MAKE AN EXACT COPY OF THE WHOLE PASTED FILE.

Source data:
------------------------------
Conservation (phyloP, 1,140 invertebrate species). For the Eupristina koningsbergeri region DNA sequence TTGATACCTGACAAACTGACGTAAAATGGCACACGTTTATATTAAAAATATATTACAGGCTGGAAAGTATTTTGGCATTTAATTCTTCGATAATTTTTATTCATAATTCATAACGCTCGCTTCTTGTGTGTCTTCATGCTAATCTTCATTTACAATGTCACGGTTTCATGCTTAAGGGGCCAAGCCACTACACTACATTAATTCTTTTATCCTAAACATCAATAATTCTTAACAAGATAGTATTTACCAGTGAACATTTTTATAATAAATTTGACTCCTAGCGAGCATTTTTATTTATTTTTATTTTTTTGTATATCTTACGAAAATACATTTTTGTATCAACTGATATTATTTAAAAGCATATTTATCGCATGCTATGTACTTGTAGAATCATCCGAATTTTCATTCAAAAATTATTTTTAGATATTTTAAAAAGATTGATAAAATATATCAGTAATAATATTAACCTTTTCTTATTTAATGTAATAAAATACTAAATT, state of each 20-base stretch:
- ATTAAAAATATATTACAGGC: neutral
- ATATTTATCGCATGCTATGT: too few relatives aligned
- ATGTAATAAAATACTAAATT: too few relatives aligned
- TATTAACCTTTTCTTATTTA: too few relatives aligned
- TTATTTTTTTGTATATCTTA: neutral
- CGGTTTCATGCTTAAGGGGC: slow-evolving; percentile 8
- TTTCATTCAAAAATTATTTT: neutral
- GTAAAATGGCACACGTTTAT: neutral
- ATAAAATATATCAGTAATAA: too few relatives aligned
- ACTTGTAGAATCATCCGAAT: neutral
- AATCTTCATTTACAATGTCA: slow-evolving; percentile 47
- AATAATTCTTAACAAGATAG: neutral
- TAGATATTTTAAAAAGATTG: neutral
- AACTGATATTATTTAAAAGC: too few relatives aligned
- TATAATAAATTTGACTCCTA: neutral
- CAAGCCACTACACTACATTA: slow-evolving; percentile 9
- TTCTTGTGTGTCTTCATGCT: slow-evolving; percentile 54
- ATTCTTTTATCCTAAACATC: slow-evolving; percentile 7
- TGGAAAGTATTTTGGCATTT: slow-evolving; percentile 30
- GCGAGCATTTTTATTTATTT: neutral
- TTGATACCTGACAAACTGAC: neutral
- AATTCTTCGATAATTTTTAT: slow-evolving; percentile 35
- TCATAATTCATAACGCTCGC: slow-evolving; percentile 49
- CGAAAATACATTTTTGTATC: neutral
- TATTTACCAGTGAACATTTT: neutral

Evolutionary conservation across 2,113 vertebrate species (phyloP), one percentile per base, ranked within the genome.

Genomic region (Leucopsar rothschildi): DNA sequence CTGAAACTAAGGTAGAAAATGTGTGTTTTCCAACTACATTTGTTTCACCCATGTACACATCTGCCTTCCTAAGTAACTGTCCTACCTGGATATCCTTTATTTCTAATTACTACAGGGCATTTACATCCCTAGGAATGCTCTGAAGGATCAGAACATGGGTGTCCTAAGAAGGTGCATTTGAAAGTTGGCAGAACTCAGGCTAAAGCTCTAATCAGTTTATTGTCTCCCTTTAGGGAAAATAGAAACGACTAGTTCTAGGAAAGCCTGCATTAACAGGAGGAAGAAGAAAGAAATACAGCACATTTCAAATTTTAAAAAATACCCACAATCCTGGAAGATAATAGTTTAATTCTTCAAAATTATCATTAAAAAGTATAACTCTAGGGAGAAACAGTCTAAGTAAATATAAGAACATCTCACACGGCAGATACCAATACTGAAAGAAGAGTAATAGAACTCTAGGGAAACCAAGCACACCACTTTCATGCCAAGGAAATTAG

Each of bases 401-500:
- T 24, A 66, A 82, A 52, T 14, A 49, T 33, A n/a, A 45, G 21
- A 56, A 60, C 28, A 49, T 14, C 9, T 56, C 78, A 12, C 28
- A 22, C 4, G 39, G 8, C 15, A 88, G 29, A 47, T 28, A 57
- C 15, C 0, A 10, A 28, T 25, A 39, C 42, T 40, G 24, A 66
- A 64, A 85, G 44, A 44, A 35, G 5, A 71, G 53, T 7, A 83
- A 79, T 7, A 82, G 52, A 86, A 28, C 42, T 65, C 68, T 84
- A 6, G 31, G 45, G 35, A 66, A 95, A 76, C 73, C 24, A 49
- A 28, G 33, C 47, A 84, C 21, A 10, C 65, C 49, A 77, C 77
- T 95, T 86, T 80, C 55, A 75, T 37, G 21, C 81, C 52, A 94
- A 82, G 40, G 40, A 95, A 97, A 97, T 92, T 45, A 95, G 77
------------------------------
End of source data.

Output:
Conservation (phyloP, 1,140 invertebrate species). For the Eupristina koningsbergeri region DNA sequence TTGATACCTGACAAACTGACGTAAAATGGCACACGTTTATATTAAAAATATATTACAGGCTGGAAAGTATTTTGGCATTTAATTCTTCGATAATTTTTATTCATAATTCATAACGCTCGCTTCTTGTGTGTCTTCATGCTAATCTTCATTTACAATGTCACGGTTTCATGCTTAAGGGGCCAAGCCACTACACTACATTAATTCTTTTATCCTAAACATCAATAATTCTTAACAAGATAGTATTTACCAGTGAACATTTTTATAATAAATTTGACTCCTAGCGAGCATTTTTATTTATTTTTATTTTTTTGTATATCTTACGAAAATACATTTTTGTATCAACTGATATTATTTAAAAGCATATTTATCGCATGCTATGTACTTGTAGAATCATCCGAATTTTCATTCAAAAATTATTTTTAGATATTTTAAAAAGATTGATAAAATATATCAGTAATAATATTAACCTTTTCTTATTTAATGTAATAAAATACTAAATT, state of each 20-base stretch:
- ATTAAAAATATATTACAGGC: neutral
- ATATTTATCGCATGCTATGT: too few relatives aligned
- ATGTAATAAAATACTAAATT: too few relatives aligned
- TATTAACCTTTTCTTATTTA: too few relatives aligned
- TTATTTTTTTGTATATCTTA: neutral
- CGGTTTCATGCTTAAGGGGC: slow-evolving; percentile 8
- TTTCATTCAAAAATTATTTT: neutral
- GTAAAATGGCACACGTTTAT: neutral
- ATAAAATATATCAGTAATAA: too few relatives aligned
- ACTTGTAGAATCATCCGAAT: neutral
- AATCTTCATTTACAATGTCA: slow-evolving; percentile 47
- AATAATTCTTAACAAGATAG: neutral
- TAGATATTTTAAAAAGATTG: neutral
- AACTGATATTATTTAAAAGC: too few relatives aligned
- TATAATAAATTTGACTCCTA: neutral
- CAAGCCACTACACTACATTA: slow-evolving; percentile 9
- TTCTTGTGTGTCTTCATGCT: slow-evolving; percentile 54
- ATTCTTTTATCCTAAACATC: slow-evolving; percentile 7
- TGGAAAGTATTTTGGCATTT: slow-evolving; percentile 30
- GCGAGCATTTTTATTTATTT: neutral
- TTGATACCTGACAAACTGAC: neutral
- AATTCTTCGATAATTTTTAT: slow-evolving; percentile 35
- TCATAATTCATAACGCTCGC: slow-evolving; percentile 49
- CGAAAATACATTTTTGTATC: neutral
- TATTTACCAGTGAACATTTT: neutral

Evolutionary conservation across 2,113 vertebrate species (phyloP), one percentile per base, ranked within the genome.

Genomic region (Leucopsar rothschildi): DNA sequence CTGAAACTAAGGTAGAAAATGTGTGTTTTCCAACTACATTTGTTTCACCCATGTACACATCTGCCTTCCTAAGTAACTGTCCTACCTGGATATCCTTTATTTCTAATTACTACAGGGCATTTACATCCCTAGGAATGCTCTGAAGGATCAGAACATGGGTGTCCTAAGAAGGTGCATTTGAAAGTTGGCAGAACTCAGGCTAAAGCTCTAATCAGTTTATTGTCTCCCTTTAGGGAAAATAGAAACGACTAGTTCTAGGAAAGCCTGCATTAACAGGAGGAAGAAGAAAGAAATACAGCACATTTCAAATTTTAAAAAATACCCACAATCCTGGAAGATAATAGTTTAATTCTTCAAAATTATCATTAAAAAGTATAACTCTAGGGAGAAACAGTCTAAGTAAATATAAGAACATCTCACACGGCAGATACCAATACTGAAAGAAGAGTAATAGAACTCTAGGGAAACCAAGCACACCACTTTCATGCCAAGGAAATTAG

Each of bases 401-500:
- T 24, A 66, A 82, A 52, T 14, A 49, T 33, A n/a, A 45, G 21
- A 56, A 60, C 28, A 49, T 14, C 9, T 56, C 78, A 12, C 28
- A 22, C 4, G 39, G 8, C 15, A 88, G 29, A 47, T 28, A 57
- C 15, C 0, A 10, A 28, T 25, A 39, C 42, T 40, G 24, A 66
- A 64, A 85, G 44, A 44, A 35, G 5, A 71, G 53, T 7, A 83
- A 79, T 7, A 82, G 52, A 86, A 28, C 42, T 65, C 68, T 84
- A 6, G 31, G 45, G 35, A 66, A 95, A 76, C 73, C 24, A 49
- A 28, G 33, C 47, A 84, C 21, A 10, C 65, C 49, A 77, C 77
- T 95, T 86, T 80, C 55, A 75, T 37, G 21, C 81, C 52, A 94
- A 82, G 40, G 40, A 95, A 97, A 97, T 92, T 45, A 95, G 77